And then the subject wasn’t there. Rather than declaring the day ruined and packing the camera, I had a plan “B”, where I’d also decided on the kind of shot I wanted, the framing, the shutter speed, the lens… And then that didn’t quite work out, either. The idea was to use the shapes of my street’s brick crosswalks as a strong compositional element, and to have the lights of turning cars trace abstract forms over the crosswalk, neatly bisecting the segment I’d chosen.

Only that didn’t work, either, since no matter how I exposed, I couldn’t get the crosswalk to show properly while also catching the lights the way I wanted them. Time for Plan C, which involved the same elements from Plan B, but with a different compositional focus; this time I’d play entirely with the car lights, and make those the center of attention.

The photos that I made as a result weren’t anything like I’d envisioned, but they got made nonetheless. It’s easy to be frustrated when you plan something and it doesn’t go according to plan; we know what we want from our photos, and also what we expect from ourselves. However, I’d caution against letting the frustration be the end of it; let it, instead, be a starting point. Just as we talked last week about experimentation, a good part of photography involves being able to adapt. Sometimes that means changing your camera settings in a different light, seeing your subject in a new light, or realizing that what you had in mind isn’t working, so it’s time to get something new in mind.

*Not, as I’ve mentioned before, that there’s anything wrong with that.

Rule 46: Take the Photo Now

If you’re a frequent reader of this blog (or if you’re here for the first time and just reasonably observant), you’ll notice that there’s no photo where I’d normally put one in this post. It’s not by oversight that there’s no photo, and it isn’t as though I don’t have a bunch just laying around. I bring this up, in part, so you don’t think it was an oversight on my part.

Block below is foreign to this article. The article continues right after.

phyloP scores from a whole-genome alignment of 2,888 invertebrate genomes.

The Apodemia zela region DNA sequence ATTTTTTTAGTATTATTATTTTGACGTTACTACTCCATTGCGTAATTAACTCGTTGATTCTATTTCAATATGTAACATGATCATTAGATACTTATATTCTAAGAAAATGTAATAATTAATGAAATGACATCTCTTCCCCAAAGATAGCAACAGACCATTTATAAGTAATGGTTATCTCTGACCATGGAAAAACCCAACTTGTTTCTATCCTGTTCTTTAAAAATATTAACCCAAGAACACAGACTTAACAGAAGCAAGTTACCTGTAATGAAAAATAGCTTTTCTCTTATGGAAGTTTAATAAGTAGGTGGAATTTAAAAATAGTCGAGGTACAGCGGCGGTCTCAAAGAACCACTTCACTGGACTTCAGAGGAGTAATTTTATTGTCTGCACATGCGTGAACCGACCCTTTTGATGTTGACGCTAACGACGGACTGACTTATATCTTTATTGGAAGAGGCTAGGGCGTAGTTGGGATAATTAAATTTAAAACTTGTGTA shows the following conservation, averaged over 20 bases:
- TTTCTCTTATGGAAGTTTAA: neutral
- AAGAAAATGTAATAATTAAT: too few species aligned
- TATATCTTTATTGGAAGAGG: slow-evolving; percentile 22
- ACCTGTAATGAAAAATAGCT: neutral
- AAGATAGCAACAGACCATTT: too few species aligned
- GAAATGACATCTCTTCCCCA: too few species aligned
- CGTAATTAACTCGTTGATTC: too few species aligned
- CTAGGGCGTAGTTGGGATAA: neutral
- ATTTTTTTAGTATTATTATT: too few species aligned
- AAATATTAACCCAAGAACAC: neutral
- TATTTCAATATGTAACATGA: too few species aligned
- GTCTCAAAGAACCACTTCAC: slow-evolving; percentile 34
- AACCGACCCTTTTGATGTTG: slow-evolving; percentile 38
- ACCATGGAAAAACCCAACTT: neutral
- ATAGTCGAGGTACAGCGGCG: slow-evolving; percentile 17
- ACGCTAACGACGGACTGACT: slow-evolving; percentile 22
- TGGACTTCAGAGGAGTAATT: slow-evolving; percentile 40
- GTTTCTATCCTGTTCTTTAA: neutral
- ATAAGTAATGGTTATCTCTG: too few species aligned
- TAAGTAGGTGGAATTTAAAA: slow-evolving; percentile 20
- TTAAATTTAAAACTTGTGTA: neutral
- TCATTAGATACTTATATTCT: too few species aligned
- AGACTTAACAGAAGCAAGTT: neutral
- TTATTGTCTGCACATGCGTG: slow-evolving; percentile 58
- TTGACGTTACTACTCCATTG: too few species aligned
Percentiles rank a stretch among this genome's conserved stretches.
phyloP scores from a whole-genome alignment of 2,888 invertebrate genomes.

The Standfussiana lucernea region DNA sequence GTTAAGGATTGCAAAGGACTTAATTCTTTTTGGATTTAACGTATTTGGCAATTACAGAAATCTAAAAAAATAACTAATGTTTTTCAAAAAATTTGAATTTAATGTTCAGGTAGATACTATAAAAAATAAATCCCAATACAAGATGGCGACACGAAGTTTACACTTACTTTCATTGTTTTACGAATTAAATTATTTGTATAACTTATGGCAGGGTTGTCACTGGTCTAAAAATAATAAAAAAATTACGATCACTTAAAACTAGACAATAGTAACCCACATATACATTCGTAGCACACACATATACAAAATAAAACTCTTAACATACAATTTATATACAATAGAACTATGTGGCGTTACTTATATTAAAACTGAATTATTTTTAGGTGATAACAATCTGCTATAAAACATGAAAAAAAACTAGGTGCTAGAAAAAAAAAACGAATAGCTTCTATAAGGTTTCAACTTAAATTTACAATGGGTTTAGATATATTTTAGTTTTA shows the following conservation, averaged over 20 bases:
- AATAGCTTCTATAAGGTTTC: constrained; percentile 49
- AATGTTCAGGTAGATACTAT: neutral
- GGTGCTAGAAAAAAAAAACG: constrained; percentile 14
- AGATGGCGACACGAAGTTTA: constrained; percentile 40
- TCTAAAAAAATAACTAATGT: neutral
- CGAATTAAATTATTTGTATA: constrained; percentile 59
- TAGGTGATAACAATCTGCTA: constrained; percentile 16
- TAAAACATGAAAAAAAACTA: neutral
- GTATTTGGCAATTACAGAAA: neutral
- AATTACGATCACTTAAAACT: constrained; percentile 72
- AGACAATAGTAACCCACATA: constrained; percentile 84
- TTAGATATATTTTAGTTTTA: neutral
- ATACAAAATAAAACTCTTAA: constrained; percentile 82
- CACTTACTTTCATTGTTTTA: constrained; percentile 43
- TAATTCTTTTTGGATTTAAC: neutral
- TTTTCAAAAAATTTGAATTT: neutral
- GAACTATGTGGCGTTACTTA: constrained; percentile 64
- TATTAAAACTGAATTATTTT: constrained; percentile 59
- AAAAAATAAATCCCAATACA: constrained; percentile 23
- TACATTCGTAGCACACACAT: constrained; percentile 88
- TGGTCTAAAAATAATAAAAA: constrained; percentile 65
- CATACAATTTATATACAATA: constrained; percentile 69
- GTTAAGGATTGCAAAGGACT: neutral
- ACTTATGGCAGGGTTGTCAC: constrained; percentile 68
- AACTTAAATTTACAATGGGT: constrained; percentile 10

There’s actually a photo I would’ve liked to use. It would’ve been… well, not perfect (I don’t do perfect, sometimes to my chagrin). But at least competent, and I would, I’m sure, have found some lesson that I could’ve drawn from it and shared with you. It would’ve featured some interesting patterns, colors, or textures, or some particularly comely side-lighting, or some animal or human doing something particularly funny, odd, adorable or perplexing. Or maybe it wouldn’t have been all that competent — a mess of blown highlights, or a masterpiece of underexposure, or a composition that doesn’t quite work no matter how much I try to rescue it through postprocessing — but it would, at least, have been worth something as a snapshot… something that had sentimental value to me, if nobody else, because this place, or time, or person, meant something to me.

I have — or rather, I don’t have — a lot of those photos. It’s a catalog of missed opportunities, failures and frustrations. It’s the faded and peeling sign by the muffler shop that I passed by hundreds of times, knowing I really should go back there one day with my camera, only to find that it’d been painted over the next time I went past. There’ve been skies and sunsets, street scenes and parties, events of historical importance and events so trivial that even the people involved probably don’t remember much about them now…

It’s one of the reasons that I always encourage people to have a camera. ‘Cause, hey, you just never know. Some things — some scenes, some shots, some times — you only get but one shot. Do the best you can in the short time you’ve got. You, or it, or they  may not pass this way again. Or you might, but something — a painted sign, the way the light falls just so, a fleeting expression, or even just that spark in you that told you that this was the time, this was precisely the right angle, the right photo — might have changed in some small but decisive way that makes that shot impossible the next time out.